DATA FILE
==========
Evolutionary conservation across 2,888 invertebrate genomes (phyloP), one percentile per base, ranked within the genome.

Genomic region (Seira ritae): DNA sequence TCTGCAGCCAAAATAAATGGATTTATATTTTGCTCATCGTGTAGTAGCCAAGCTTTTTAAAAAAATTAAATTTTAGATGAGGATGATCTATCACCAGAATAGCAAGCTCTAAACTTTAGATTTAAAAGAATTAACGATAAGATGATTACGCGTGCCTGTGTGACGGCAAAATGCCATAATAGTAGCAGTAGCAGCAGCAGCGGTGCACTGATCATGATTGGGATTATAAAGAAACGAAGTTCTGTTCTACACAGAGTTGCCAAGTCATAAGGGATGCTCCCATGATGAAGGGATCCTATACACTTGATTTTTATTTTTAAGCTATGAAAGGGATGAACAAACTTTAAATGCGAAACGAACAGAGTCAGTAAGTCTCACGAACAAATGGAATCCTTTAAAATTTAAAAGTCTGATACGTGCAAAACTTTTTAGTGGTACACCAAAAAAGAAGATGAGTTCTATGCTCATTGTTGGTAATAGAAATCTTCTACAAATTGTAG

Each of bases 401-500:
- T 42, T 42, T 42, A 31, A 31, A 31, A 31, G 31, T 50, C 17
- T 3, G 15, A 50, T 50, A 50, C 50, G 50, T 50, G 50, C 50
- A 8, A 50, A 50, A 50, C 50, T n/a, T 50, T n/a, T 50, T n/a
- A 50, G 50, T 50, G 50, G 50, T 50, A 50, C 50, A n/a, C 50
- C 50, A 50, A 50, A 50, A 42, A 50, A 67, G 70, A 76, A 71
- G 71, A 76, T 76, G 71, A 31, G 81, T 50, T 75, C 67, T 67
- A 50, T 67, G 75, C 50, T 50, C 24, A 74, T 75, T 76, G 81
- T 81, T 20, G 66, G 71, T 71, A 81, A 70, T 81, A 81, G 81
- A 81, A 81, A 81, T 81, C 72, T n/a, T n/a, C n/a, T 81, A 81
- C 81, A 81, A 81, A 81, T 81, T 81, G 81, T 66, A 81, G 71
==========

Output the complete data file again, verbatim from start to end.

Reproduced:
Evolutionary conservation across 2,888 invertebrate genomes (phyloP), one percentile per base, ranked within the genome.

Genomic region (Seira ritae): DNA sequence TCTGCAGCCAAAATAAATGGATTTATATTTTGCTCATCGTGTAGTAGCCAAGCTTTTTAAAAAAATTAAATTTTAGATGAGGATGATCTATCACCAGAATAGCAAGCTCTAAACTTTAGATTTAAAAGAATTAACGATAAGATGATTACGCGTGCCTGTGTGACGGCAAAATGCCATAATAGTAGCAGTAGCAGCAGCAGCGGTGCACTGATCATGATTGGGATTATAAAGAAACGAAGTTCTGTTCTACACAGAGTTGCCAAGTCATAAGGGATGCTCCCATGATGAAGGGATCCTATACACTTGATTTTTATTTTTAAGCTATGAAAGGGATGAACAAACTTTAAATGCGAAACGAACAGAGTCAGTAAGTCTCACGAACAAATGGAATCCTTTAAAATTTAAAAGTCTGATACGTGCAAAACTTTTTAGTGGTACACCAAAAAAGAAGATGAGTTCTATGCTCATTGTTGGTAATAGAAATCTTCTACAAATTGTAG

Each of bases 401-500:
- T 42, T 42, T 42, A 31, A 31, A 31, A 31, G 31, T 50, C 17
- T 3, G 15, A 50, T 50, A 50, C 50, G 50, T 50, G 50, C 50
- A 8, A 50, A 50, A 50, C 50, T n/a, T 50, T n/a, T 50, T n/a
- A 50, G 50, T 50, G 50, G 50, T 50, A 50, C 50, A n/a, C 50
- C 50, A 50, A 50, A 50, A 42, A 50, A 67, G 70, A 76, A 71
- G 71, A 76, T 76, G 71, A 31, G 81, T 50, T 75, C 67, T 67
- A 50, T 67, G 75, C 50, T 50, C 24, A 74, T 75, T 76, G 81
- T 81, T 20, G 66, G 71, T 71, A 81, A 70, T 81, A 81, G 81
- A 81, A 81, A 81, T 81, C 72, T n/a, T n/a, C n/a, T 81, A 81
- C 81, A 81, A 81, A 81, T 81, T 81, G 81, T 66, A 81, G 71